The SS&C GlobeOp’s FATCA Service Offering goal is to make sure our clients are positioned to be able to timely and accurately respond to FATCA compliance for US and Foreign funds. SS&C GlobeOp will:
- assist with this regulatory challenge by offering a comprehensive investor-based FATCA compliance and implementation service
- assist in the classification of your “pre-existing” investors and implements classification of “new investors” in-line with FATCA compliant policies and procedures
- include a necessary investor classification modeling of pre-existing investors along with a risk assessment of that classification
- enrich the data collection process as required to make a more definitive classification
- provide a gap analysis review of data your fund administrator collects today and what you may need tomorrow
- enable a download of information for the client to report to the IRS, as well as continue to meet all the imposed IRS deadlines from an administrator and investor’s perspective. SS&C GlobeOp proprietary FATCA modeling technology enables the client to provide transparency to the investor to provide data directly into a system that is secure and tested to on a yearly basis for accuracy of data.
At SS&C GlobeOp we believe an integrated solution is best suited for all the IRS requirements, as well as to provide dynamic data enhancements that will be needed in the future. We work with our clients to help interpret the regulations, to assist in a structured path for compliance, and ensure the best solution for this regulatory task with emphasis on functionality, transparency and cost-effectiveness.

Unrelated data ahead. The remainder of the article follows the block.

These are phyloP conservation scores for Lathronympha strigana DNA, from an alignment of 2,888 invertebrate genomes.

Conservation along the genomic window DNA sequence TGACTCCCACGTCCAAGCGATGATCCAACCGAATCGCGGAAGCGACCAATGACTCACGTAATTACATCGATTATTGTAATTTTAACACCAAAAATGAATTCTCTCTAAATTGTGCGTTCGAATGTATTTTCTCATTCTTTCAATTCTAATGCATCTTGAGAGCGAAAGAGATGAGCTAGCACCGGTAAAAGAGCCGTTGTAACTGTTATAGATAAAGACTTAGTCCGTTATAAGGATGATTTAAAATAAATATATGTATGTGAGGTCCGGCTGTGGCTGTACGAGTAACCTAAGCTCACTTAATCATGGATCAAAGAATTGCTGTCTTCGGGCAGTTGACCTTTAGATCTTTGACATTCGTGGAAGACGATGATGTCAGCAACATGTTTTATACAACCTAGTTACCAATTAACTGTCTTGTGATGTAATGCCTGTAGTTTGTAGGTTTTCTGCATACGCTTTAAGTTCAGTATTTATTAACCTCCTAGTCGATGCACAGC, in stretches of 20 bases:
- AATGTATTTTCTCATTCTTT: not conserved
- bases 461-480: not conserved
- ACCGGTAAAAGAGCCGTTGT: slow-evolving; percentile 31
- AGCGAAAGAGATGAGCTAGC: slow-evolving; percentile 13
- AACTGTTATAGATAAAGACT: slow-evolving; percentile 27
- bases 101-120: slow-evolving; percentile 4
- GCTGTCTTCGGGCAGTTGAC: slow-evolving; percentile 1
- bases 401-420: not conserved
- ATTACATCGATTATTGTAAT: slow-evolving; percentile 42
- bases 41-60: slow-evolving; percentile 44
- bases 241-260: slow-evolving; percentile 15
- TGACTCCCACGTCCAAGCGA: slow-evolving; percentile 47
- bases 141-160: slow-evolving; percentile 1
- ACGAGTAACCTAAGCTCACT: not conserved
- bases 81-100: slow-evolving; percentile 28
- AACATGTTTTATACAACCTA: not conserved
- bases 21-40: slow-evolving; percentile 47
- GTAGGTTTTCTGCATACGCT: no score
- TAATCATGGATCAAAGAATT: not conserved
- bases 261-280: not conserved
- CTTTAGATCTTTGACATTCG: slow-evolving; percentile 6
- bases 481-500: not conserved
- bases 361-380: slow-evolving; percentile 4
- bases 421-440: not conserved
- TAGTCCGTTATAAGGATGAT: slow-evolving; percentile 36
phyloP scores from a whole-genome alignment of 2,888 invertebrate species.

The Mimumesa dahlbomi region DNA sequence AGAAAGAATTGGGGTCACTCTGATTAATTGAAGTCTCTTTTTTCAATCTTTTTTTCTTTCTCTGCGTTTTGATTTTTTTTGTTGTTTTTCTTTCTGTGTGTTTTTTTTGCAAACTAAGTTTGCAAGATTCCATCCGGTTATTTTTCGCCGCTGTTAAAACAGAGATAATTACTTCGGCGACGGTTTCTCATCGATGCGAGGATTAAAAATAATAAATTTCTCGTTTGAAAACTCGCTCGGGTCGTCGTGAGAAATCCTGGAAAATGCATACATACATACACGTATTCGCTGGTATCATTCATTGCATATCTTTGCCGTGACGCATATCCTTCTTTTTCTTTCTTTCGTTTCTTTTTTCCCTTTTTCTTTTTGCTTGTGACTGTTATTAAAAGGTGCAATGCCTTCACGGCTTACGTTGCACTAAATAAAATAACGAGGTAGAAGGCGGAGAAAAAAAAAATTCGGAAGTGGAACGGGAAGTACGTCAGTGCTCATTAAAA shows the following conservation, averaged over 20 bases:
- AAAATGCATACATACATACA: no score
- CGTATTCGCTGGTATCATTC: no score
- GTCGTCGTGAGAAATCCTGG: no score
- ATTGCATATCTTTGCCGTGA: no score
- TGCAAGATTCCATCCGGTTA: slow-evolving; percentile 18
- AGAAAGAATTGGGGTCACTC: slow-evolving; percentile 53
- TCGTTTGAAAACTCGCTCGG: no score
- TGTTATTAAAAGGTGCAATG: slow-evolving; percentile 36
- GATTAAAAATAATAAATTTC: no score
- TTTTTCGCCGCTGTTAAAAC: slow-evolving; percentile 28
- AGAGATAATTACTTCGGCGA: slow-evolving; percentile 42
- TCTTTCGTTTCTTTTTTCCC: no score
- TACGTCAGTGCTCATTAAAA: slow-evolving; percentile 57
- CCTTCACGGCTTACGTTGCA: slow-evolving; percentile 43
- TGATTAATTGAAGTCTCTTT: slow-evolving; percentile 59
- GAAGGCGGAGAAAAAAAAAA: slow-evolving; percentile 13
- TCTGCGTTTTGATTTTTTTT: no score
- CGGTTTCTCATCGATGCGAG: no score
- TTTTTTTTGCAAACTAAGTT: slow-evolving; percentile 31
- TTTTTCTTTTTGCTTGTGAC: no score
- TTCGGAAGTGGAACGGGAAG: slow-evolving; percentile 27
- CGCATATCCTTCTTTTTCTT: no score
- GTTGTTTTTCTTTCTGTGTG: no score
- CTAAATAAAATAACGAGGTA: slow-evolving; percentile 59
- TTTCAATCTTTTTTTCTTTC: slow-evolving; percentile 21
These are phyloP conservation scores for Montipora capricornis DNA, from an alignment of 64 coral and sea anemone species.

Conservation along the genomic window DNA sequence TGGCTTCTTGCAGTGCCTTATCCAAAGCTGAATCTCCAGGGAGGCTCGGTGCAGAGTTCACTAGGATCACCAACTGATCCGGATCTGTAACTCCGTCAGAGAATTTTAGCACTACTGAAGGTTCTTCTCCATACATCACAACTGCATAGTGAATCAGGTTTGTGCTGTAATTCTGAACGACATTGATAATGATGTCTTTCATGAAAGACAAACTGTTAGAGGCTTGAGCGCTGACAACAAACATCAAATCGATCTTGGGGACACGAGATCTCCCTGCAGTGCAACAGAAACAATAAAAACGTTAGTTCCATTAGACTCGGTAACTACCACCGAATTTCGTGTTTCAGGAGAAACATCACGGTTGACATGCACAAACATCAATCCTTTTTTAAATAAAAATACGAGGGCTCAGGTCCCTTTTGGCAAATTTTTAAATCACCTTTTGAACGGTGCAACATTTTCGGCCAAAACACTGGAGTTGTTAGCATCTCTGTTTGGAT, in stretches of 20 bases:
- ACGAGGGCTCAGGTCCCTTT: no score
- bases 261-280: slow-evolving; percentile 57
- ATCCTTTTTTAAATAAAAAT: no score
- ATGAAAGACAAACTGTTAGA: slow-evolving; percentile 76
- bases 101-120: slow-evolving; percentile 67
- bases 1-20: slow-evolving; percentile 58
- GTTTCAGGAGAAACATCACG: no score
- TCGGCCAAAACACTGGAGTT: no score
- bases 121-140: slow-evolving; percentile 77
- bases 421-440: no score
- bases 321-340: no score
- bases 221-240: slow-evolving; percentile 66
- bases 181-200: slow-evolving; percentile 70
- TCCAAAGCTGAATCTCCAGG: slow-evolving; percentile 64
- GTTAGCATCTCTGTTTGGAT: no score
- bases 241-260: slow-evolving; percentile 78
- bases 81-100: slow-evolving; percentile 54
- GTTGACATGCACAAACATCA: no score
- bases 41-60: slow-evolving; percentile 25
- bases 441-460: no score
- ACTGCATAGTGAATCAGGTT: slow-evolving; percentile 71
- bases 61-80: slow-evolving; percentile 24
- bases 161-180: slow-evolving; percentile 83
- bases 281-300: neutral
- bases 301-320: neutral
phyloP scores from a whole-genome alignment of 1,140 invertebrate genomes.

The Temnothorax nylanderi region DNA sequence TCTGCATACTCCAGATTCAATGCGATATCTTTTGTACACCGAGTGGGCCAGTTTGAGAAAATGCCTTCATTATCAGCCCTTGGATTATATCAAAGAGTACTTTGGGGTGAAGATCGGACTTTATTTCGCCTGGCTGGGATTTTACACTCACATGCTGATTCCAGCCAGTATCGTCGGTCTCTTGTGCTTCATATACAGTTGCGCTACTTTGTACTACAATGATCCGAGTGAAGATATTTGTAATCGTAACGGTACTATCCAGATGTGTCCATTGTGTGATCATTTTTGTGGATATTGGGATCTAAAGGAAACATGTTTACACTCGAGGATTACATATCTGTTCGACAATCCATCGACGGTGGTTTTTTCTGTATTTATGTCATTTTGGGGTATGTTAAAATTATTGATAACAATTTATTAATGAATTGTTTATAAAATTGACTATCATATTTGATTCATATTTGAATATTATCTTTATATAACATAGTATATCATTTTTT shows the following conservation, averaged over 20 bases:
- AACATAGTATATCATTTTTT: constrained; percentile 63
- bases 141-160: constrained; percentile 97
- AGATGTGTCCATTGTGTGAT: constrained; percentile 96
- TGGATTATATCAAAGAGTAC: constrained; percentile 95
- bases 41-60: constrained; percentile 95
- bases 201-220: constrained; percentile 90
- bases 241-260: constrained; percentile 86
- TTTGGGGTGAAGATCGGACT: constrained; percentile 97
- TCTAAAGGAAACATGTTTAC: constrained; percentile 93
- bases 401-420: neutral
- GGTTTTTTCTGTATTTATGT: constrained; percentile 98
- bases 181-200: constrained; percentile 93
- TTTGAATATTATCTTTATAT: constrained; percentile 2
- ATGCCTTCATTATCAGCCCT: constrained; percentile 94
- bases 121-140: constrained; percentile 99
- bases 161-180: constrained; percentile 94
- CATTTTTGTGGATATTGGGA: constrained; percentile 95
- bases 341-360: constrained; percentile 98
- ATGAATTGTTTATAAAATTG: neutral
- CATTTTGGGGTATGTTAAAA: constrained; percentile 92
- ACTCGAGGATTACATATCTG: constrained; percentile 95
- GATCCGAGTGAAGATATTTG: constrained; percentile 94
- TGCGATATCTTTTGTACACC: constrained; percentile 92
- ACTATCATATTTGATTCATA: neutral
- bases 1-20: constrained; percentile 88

SS&C GlobeOp discusses FATCA
Michael Megaw, Global Head of Regulatory Solutions, talks to Hedgeweek about the gathering pace of FATCA as he examines the impact that the far-reaching U.S. legislation has on fund managers around the globe.
FATCA is far-reaching U.S. legislation signed into law on March 18, 2010 and applies to global banks and institutions that have U.S. clients with more than $50,000 USD in an account. Under FATCA, all financial institutions, U.S., domestic and foreign, must classify account holders as either U.S. or non-U.S. based. The act also requires foreign financial institutions (FFIs) to report directly to the United States Internal Revenue Service (or indirectly report this information to their own country’s government, which will then share it with the IRS) specific information about financial accounts held by U.S. taxpayers or by foreign entities in which U.S. taxpayers hold a substantial ownership interest. As part of the compliance process, FFIs are required to enter into a special agreement with the IRS. Under this agreement, FFIs must undertake identification and due diligence procedures regarding account holders and report annually to the IRS on account holders who are U.S. persons or foreign entities with substantial U.S. ownership
For FFIs who do not enter into an agreement with the IRS to reveal their U.S. clients’ accounts, all relevant U.S. sourced payments, such as dividends and interest paid by U.S. corporations, will be subject to a 30 percent withholding tax. The same 30 percent withholding tax will also apply to gross sale proceeds from the sale of relevant U.S. property.
Final regulations regarding FATCA were issued on January 17, 2013 by the Treasury Department and key provisions of FATCA will be phased into law over a period of a few years, starting on January 1, 2013.